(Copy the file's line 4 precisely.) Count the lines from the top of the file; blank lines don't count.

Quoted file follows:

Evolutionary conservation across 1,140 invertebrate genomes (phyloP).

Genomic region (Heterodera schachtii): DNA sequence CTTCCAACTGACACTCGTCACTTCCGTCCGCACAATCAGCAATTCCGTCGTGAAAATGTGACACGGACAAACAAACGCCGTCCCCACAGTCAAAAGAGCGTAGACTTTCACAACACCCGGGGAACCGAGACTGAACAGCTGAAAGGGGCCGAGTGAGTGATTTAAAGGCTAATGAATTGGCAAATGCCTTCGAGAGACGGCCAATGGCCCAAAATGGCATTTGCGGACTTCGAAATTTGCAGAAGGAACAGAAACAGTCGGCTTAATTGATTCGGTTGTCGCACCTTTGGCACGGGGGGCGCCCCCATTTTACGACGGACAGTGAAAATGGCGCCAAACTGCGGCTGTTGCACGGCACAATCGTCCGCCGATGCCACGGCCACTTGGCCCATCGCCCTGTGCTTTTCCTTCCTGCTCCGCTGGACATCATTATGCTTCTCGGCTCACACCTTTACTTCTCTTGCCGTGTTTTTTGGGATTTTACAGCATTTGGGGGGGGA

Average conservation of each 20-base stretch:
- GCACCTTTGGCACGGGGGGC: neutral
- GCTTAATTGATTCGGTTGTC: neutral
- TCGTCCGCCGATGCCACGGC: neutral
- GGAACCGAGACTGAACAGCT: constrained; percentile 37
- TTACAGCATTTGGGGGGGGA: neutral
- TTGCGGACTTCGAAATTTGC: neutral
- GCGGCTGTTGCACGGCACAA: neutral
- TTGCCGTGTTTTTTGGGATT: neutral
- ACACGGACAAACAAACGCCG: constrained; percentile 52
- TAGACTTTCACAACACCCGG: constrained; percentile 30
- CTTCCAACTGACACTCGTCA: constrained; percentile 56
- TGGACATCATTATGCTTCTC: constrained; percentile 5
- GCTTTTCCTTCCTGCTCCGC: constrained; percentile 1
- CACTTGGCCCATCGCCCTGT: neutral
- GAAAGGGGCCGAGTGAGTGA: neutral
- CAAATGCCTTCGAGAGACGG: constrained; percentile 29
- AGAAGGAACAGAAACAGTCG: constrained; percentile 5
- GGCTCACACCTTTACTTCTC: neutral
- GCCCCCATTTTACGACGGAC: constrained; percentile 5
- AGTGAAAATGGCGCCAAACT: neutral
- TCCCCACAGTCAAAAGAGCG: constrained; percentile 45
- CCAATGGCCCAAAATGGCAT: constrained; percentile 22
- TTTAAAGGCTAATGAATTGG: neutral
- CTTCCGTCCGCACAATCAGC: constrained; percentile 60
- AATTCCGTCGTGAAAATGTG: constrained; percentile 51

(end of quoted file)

- GCACCTTTGGCACGGGGGGC: neutral